Harboring a grudge against someone after being hurt or betrayed is a part of human nature, but if it’s starting to take control of your life, then you have to do something about it.
Whether you're having bitter feelings over an ex-boyfriend, resentment towards a family member, or anger issues with an officemate, holding on to hatred only makes you feel burdened and hurt.
So what exactly is a grudge? Psychotherapist Nancy Colier explains that it comes with an identity. “With our grudge intact, we know who we are—a person who was ‘wronged.’ As much as we don’t like it, there also exists a kind of rightness and strength in this identity. We have something that defines us—our anger and victimhood—which gives us a sense of solidness and purpose. We have definition and a grievance that carries weight.”
Bottling up all your negative feelings can push away all that’s left of your positive nature. You get grumpier, become distrusting, and sometimes, you can’t enjoy the present because you’re too busy being angry. If you want to move towards forgiveness and happiness, here are a few tips:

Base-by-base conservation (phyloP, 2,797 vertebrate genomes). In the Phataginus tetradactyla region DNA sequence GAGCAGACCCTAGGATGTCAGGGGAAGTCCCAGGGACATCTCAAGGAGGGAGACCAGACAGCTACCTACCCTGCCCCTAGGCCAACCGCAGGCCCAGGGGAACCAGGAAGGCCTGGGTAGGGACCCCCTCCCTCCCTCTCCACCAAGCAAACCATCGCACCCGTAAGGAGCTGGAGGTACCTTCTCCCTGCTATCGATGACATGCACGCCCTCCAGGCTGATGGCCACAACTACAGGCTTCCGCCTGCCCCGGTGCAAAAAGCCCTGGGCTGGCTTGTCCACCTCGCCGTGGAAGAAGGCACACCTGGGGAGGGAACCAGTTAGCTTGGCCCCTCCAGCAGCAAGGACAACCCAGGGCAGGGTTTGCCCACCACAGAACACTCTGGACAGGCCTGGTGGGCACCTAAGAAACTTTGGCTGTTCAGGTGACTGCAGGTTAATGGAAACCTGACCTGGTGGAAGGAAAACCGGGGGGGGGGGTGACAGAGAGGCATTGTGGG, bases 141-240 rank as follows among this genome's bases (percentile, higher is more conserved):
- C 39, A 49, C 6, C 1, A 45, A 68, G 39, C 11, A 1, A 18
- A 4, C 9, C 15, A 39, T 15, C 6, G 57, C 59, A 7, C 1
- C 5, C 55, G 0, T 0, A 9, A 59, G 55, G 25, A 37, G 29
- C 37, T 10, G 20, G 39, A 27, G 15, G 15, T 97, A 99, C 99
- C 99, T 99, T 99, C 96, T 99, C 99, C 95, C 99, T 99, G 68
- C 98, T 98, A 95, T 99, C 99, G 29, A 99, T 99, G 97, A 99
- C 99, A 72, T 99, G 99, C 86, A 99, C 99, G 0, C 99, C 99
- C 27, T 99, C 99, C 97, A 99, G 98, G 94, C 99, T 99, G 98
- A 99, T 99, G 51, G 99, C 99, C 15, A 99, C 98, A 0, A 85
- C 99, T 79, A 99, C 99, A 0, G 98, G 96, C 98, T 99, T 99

Admit that you’ve been hurt.
Acknowledging that you’ve been wronged is definitely a step forward. Write it down on a journal. Expressing your pain is an essential and powerful step towards the healing process.
Choose to forgive.
Forgiving doesn’t necessarily mean reconciliation. When you opt to forgive, you’re actually lessening the emotional burden you have inside. Maybe in time, you’ll be able to make amends with the person who hurt you.
Put yourself in their shoes.
When you empathize, you can have a grasp on why that person reacted that way in that situation. Reevaluate the issue and contemplate on whether you have the right to hold a grudge against him. Once you’ve thought about it, you’ll most probably have a greater understanding towards the person.